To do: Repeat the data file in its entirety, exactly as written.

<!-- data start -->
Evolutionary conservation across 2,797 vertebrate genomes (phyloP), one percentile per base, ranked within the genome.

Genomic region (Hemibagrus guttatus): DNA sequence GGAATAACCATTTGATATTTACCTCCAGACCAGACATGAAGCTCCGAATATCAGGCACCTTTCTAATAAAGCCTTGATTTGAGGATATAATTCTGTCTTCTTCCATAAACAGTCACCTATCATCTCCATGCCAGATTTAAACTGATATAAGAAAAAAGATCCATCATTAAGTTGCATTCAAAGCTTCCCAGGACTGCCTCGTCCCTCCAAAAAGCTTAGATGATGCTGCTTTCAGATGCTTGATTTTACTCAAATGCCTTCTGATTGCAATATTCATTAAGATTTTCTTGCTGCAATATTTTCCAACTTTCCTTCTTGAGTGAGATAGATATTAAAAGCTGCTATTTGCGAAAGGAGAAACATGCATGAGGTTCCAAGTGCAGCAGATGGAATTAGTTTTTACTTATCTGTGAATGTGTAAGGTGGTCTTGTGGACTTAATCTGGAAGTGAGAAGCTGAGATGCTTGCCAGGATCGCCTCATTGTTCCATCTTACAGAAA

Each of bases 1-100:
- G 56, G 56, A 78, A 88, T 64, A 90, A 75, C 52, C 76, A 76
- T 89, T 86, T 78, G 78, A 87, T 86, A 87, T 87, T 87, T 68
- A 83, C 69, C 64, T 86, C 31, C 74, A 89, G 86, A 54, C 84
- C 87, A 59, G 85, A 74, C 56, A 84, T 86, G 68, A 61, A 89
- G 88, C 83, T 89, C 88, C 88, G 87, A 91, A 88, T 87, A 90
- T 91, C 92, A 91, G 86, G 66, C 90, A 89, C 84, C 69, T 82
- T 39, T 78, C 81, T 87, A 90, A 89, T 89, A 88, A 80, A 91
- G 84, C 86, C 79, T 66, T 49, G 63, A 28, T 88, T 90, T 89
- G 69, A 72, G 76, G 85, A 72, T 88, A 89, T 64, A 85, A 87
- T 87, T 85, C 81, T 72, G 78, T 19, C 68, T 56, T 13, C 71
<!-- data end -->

Evolutionary conservation across 2,797 vertebrate genomes (phyloP), one percentile per base, ranked within the genome.

Genomic region (Hemibagrus guttatus): DNA sequence GGAATAACCATTTGATATTTACCTCCAGACCAGACATGAAGCTCCGAATATCAGGCACCTTTCTAATAAAGCCTTGATTTGAGGATATAATTCTGTCTTCTTCCATAAACAGTCACCTATCATCTCCATGCCAGATTTAAACTGATATAAGAAAAAAGATCCATCATTAAGTTGCATTCAAAGCTTCCCAGGACTGCCTCGTCCCTCCAAAAAGCTTAGATGATGCTGCTTTCAGATGCTTGATTTTACTCAAATGCCTTCTGATTGCAATATTCATTAAGATTTTCTTGCTGCAATATTTTCCAACTTTCCTTCTTGAGTGAGATAGATATTAAAAGCTGCTATTTGCGAAAGGAGAAACATGCATGAGGTTCCAAGTGCAGCAGATGGAATTAGTTTTTACTTATCTGTGAATGTGTAAGGTGGTCTTGTGGACTTAATCTGGAAGTGAGAAGCTGAGATGCTTGCCAGGATCGCCTCATTGTTCCATCTTACAGAAA

Each of bases 1-100:
- G 56, G 56, A 78, A 88, T 64, A 90, A 75, C 52, C 76, A 76
- T 89, T 86, T 78, G 78, A 87, T 86, A 87, T 87, T 87, T 68
- A 83, C 69, C 64, T 86, C 31, C 74, A 89, G 86, A 54, C 84
- C 87, A 59, G 85, A 74, C 56, A 84, T 86, G 68, A 61, A 89
- G 88, C 83, T 89, C 88, C 88, G 87, A 91, A 88, T 87, A 90
- T 91, C 92, A 91, G 86, G 66, C 90, A 89, C 84, C 69, T 82
- T 39, T 78, C 81, T 87, A 90, A 89, T 89, A 88, A 80, A 91
- G 84, C 86, C 79, T 66, T 49, G 63, A 28, T 88, T 90, T 89
- G 69, A 72, G 76, G 85, A 72, T 88, A 89, T 64, A 85, A 87
- T 87, T 85, C 81, T 72, G 78, T 19, C 68, T 56, T 13, C 71